Monday, August 2, 2010


In Shimla last week, a good friend of mine gave me a collection of ghost stories connected with this lovely hill station: Ghost Stories of Shimla Hills by Minakshi Chaudhry. It’s more like a documentation of tales the author heard from the locals; she did not try to interpret what she heard, which is fine for a collection of ghost tales, because this way the stories are not twice removed from the original. One pleasant afternoon during my week-long stay in the city, he was kind enough to show me around some of the places associated with ghosts (most of them British, both male and female): the Ridge, Scandal Point, Lovers’ Lane, the road from Boileauganj junction to Chakkar, among others. The driver of our car was amused at what we were doing; “maybe there were ghosts in Shimla years ago (he said this more for reasons of politeness than conviction), but there are none now”, he said. I didn’t tell him that ghosts have to exist for the ghost stories to sound authentic and therefore exciting. Has anyone heard an interesting ghost story with its author saying that his story was false, and that ghosts do not exist? If one has either heard or read such a story, hasn’t he, honestly, feel cheated in the end by such a fake ghost story?

This apart, variety is always more interesting and exciting than uniformity. At least this is why a world in which bhuta, pishaca, brahma rakshasa, churail, (ghosts, ghouls, goblins, etc. in another culture, another terminology) etc. exist along with human beings has to be more interesting than the one which is inhabited by humans alone. Many ghosts in Chaudhry’s tales have their own life; at least they have their exclusive get-togethers, from which the non-white ghosts are excluded. Death has brought no attitudinal change. Interestingly, ghosts in these stories as well as in others do not always shy away from the humans; they sometimes seek to communicate with the humans or at least look for their company. But most often humans run into them by chance, which is entirely within the range of possibility, since they share the same space, and then if one is alone and the ghost is malevolent, the consequences of a chance meeting could be disastrous for the former. It is of such material that the ghost stories are made. Existence without communication or even desire for communication, gives rise to no tales; Shiva’s ghosts offer no possibilities for innovative ghost narratives.

The more malevolent the ghost, the more gripping is the story. Harmless ghosts do not always yield absorbing tales. Quite understandable; why read a ghost story if it does not give goose-pimples? Now a harmless ghost could become the subject of a fascinating tale if it left behind a colourful life while in the world of the mortals. Most of the ghosts in Chaudhry’s collection are (unfortunately) harmless. One of them in fact is so considerate that he consciously avoids his favourite haunts when humans are expected there. But if a human encountered one of these inoffensive ones and fell sick or unconscious, the poor ghost is not to blame; it is the fear of the living towards the dead and the prejudice of the former against the latter, formed, in part at least, from listening to horrifying (and unempathetic) stories about malicious ghosts, whose malice was often due to the far worse malice he had suffered from some human when alive.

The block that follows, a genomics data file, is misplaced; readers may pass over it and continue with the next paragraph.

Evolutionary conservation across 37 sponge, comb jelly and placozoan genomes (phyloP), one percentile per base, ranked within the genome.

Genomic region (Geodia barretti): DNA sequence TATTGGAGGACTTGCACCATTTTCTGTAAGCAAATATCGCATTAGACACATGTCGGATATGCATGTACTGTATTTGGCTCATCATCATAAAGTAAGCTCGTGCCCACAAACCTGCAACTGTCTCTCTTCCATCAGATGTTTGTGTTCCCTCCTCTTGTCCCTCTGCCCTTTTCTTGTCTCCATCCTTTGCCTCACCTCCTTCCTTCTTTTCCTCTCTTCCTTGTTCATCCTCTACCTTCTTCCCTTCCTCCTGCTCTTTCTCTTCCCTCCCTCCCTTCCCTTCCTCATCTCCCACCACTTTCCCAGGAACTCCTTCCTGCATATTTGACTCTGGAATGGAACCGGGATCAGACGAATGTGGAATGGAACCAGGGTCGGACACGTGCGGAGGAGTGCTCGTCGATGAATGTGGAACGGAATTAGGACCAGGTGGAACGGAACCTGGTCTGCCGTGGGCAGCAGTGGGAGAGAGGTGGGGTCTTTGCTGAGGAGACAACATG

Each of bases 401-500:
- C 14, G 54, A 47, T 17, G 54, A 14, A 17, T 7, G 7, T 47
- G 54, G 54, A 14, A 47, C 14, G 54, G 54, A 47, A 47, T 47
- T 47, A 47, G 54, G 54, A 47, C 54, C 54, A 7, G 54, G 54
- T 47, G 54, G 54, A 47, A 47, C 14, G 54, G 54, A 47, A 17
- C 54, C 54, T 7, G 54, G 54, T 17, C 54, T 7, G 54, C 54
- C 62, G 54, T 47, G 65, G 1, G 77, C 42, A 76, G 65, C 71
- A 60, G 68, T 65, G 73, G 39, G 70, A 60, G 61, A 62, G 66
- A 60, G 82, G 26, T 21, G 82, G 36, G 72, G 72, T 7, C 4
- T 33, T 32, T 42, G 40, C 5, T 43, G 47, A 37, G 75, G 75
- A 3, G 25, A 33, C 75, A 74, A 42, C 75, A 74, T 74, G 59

As someone put it, some live as though to become example for others – what others should be or should not be. One can generalize it so as to include ghosts as well; so some ghosts exist to become examples, but “examples” of course for the living, not for their fellow ghosts. For a story teller, ghosts are the stuff of tales, not on account of themselves (remember Shiva’s ghosts?) but of their interaction with the humans. Many ghosts in Chaudhry’s collection have their home in Shimla because while alive, they were deeply attached to this quiet, scenic place, with a friendly, English climate. Unlike most, they did not leave Shimla after India’s independence, and it is because of their attachment to the house they lived in, the avenues they frequented, the Club they liked, etc. that they stayed on and continued to do so even after they slipped to another existence. When alive, they were probably simple, ordinary people who quietly and happily lived their days in that lovely hill town. When dead, they suffered the changes the city underwent after independence: filth all around, loss of greenery on account of reckless cutting down of trees to build ugly concrete houses, renaming of streets after locals and the collapse of landmark English structures because of sheer neglect, a general lack of discipline and order seen all around, etc. They moved around only in the darkness of the midnight, in the cold, the rain, and the mist, unwanted and even hated by humans, feared by humans, being the cause – sometimes unintentionally - of suffering to humans. All this because of their sick attachment to some material things when they were in the mortal world.

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